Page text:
Probably the most talked about DVD release of 2012 must be Ken Russell’s Film of The Devils, which is finally becoming available in the UK some 40-years after it first caused shock, outrage and a censorship controversy which has lasted until this day.
The late Oliver Reed (in one of his finest performances) stars as the 17th-century French priest Urbain Grandier, who turns from sinner to saint when he and a group of convent nuns, led by Vanessa Redgrave’s sexually-frustrated hunchback Sister Jeanne, become pawns in a game of political chicanery that rips apart the walled city of Loudun and results in Grandier’s trial and execution.
Drawing on actual events that occurred in the town in 1634, Aldous Huxley’s 1952 documentary novel, and inspired by Prokofiev’s Symphony No 3 in C minor, Russell fashioned an incendiary tale about the unholy marriage of church and state that ignites the screen thanks to his startling visuals – much of which would prove troublesome to the British censors of the day.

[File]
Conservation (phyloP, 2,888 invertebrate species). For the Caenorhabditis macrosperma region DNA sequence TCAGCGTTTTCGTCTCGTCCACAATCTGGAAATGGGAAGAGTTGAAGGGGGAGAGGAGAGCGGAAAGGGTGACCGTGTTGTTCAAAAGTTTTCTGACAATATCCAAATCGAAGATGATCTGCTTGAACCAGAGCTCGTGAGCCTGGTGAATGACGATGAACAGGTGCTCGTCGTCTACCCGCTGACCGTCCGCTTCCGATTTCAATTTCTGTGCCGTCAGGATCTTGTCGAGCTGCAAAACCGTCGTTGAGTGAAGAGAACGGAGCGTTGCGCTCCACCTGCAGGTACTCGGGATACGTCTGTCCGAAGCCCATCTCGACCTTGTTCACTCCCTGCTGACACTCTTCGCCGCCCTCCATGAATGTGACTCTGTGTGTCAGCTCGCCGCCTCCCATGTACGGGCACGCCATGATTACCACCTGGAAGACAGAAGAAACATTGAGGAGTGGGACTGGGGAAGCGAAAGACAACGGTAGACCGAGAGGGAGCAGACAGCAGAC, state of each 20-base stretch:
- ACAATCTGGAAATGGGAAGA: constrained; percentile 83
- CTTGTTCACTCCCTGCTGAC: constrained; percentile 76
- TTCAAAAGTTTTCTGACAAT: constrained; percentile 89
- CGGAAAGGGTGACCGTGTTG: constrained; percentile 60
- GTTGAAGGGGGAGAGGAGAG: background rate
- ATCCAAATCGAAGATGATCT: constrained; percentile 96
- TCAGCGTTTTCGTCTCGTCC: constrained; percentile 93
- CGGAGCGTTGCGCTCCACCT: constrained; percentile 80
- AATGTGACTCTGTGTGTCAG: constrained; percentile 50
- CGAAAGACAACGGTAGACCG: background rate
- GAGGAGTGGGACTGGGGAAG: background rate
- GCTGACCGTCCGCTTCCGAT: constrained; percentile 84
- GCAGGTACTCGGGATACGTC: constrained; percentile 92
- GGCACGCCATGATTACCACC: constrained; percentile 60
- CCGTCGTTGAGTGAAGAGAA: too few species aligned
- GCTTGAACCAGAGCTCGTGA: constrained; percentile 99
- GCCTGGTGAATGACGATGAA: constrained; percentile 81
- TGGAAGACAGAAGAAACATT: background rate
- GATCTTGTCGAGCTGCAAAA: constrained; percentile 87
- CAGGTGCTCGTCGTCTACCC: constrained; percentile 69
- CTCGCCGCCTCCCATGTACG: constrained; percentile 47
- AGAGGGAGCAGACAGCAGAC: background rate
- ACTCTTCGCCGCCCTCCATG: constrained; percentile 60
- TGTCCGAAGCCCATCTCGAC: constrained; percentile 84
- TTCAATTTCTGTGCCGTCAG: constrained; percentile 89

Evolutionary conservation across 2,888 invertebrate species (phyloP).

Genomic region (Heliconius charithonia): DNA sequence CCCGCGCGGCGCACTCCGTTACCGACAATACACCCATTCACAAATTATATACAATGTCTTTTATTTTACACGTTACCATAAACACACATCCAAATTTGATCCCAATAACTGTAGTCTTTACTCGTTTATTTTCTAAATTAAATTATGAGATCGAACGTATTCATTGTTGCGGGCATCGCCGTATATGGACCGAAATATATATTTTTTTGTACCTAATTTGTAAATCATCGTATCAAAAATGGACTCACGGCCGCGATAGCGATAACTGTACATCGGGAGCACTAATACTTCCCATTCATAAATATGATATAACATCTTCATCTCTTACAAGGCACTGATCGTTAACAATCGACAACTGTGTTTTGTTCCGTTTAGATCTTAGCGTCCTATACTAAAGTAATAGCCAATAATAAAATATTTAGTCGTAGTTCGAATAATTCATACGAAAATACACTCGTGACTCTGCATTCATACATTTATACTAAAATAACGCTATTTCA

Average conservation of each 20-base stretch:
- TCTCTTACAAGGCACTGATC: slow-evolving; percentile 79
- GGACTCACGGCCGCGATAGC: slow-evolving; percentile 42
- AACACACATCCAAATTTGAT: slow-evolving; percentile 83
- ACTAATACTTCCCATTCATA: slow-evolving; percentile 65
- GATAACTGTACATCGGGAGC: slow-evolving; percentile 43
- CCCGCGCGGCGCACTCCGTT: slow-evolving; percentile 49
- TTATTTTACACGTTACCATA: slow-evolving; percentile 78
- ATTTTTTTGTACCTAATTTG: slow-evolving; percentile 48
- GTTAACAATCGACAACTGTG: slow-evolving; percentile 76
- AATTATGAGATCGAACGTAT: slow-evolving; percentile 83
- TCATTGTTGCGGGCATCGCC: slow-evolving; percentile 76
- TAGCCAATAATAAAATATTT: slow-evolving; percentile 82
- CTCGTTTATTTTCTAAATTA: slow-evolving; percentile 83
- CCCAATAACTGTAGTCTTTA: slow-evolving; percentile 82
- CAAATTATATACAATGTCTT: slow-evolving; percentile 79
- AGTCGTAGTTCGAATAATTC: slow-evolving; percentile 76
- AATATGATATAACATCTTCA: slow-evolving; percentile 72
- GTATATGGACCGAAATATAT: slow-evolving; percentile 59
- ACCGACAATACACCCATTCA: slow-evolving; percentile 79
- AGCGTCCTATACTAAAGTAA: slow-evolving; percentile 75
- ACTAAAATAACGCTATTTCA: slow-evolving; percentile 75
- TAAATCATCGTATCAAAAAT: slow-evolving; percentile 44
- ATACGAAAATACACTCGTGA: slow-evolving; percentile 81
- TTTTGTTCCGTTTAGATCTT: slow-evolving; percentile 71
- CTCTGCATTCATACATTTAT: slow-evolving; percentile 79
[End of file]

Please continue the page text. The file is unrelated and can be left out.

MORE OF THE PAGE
From ‘Hold my hand. It’s like touching the dead, isn’t it?’ to ‘Give me the kiss of peace and let me die’, every word of Russell’s screenplay is beautifully delivered. It’s also one of the most visually stunning of the period. The late artist and filmmaker Derek Jarman designed the stylised sets of gleaming white stone, which perfectly capture Huxley’s vision of a ‘rape in a public lavatory’ – which is how he viewed the treatment of the real-life Sister Jeanne who was tortured in order to frame Grandier. Meanwhile, the striking score by Sir Peter Maxwell Davies resonates long after the film has reached its gory, fiery climax in which Reed’s vain, human priest is burned at the stake before a baying crowd.
Ken Russell’s film may have been labeled satanic, blasphemous and violently pornographic back in 1971; but today we can view the film with open eyes and see it as the powerful statement on political manipulation and the corruption of religion that it truly is.
Film critic Mark Kermode has fought long and hard to have the film recognised as one of the most important works in post-war British cinema and his contribution is best served in the extras that accompany the new BFI release of the UK theatrical version. These include the 48-minute 2002 Channel 4 documentary, Hell on Earth: The Destruction and Resurrection of The Devils, which traces the history of the film and includes snippets of the film’s infamous censored scenes; and a Q&A with director Russell, who sadly passed away last year.